Starting off with the basics of HTML

This was the first topic that was taught in class, it gives a rough idea of what the course is all about.

HTML (the Hypertext Markup Language) and CSS (Cascading Style Sheets) are two of the core technologies for building Web pages. HTML provides the structure of the page, CSS the (visual and aural) layout, for a variety of devices. Along with graphics and scripting, HTML and CSS are the basis of building Web pages and Web Applications.

 

What is HTML?

HTML is the language
for describing the structure of Web
pages. HTML gives authors the means to:

  • Publish online documents with headings,
    text, tables, lists, photos, etc.
  • Retrieve online information via
    hypertext links, at the click of a
    button.
  • Design forms for conducting transactions
    with remote services, for use in
    searching for information, making
    reservations, ordering products, etc.
  • Include spread-sheets, video clips,
    sound clips, and other applications
    directly in their documents.

With HTML, authors describe the structure
of pages using markup. The
elements of the language label
pieces of content such as “paragraph,”
list,” “table,” and so on.

 

What is XHTML?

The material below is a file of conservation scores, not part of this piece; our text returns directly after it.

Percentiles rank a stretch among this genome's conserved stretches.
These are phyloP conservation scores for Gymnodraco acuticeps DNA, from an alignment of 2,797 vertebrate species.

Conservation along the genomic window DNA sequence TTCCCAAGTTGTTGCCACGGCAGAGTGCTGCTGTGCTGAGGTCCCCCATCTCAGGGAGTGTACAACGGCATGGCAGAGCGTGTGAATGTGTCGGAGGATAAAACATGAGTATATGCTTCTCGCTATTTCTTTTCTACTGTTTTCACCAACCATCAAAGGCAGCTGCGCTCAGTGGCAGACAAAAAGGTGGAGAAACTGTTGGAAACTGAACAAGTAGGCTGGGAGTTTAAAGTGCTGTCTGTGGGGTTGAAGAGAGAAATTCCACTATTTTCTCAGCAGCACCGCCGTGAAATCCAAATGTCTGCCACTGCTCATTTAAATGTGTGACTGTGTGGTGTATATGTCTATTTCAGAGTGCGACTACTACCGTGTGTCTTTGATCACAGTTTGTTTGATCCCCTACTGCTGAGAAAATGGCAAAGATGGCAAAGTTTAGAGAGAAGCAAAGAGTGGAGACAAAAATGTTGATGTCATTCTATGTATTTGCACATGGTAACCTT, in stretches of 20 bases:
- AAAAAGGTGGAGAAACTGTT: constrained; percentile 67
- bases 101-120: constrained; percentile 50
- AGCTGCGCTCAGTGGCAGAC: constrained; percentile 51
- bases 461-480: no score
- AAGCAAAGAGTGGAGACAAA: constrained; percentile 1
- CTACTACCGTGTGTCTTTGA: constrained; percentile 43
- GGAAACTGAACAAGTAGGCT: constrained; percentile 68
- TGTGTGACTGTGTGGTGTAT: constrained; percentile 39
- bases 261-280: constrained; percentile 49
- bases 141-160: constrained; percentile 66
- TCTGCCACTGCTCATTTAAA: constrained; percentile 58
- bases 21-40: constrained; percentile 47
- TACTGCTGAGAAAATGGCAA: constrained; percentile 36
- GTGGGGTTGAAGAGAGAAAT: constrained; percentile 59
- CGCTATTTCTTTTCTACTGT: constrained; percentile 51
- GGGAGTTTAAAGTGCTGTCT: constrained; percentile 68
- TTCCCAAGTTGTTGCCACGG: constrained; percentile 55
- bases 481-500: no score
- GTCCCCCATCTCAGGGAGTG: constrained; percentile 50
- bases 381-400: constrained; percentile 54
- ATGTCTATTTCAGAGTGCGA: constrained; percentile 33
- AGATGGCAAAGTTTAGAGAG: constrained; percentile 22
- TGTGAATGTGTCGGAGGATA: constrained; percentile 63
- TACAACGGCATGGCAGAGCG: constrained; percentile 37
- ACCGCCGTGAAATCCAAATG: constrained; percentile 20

XHTML is a variant of HTML that uses the
syntax of XML,
the Extensible Markup Language. XHTML has
all the same elements (for paragraphs,
etc.) as the HTML variant, but the syntax
is slightly different. Because XHTML is an
XML application, you can use other XML
tools with it (such as XSLT, a
language for transforming XML content).

 

What is CSS?

CSS is the
language for describing the presentation of
Web pages, including colors, layout, and
fonts. It allows one to adapt the presentation
to different types of devices, such as
large screens, small screens, or
printers. CSS is independent of HTML and
can be used with any XML-based markup
language. The separation of HTML from CSS
makes it easier to maintain sites, share
style sheets across pages, and tailor pages
to different environments. This is referred
to as the separation of structure (or:
content) from presentation.

 

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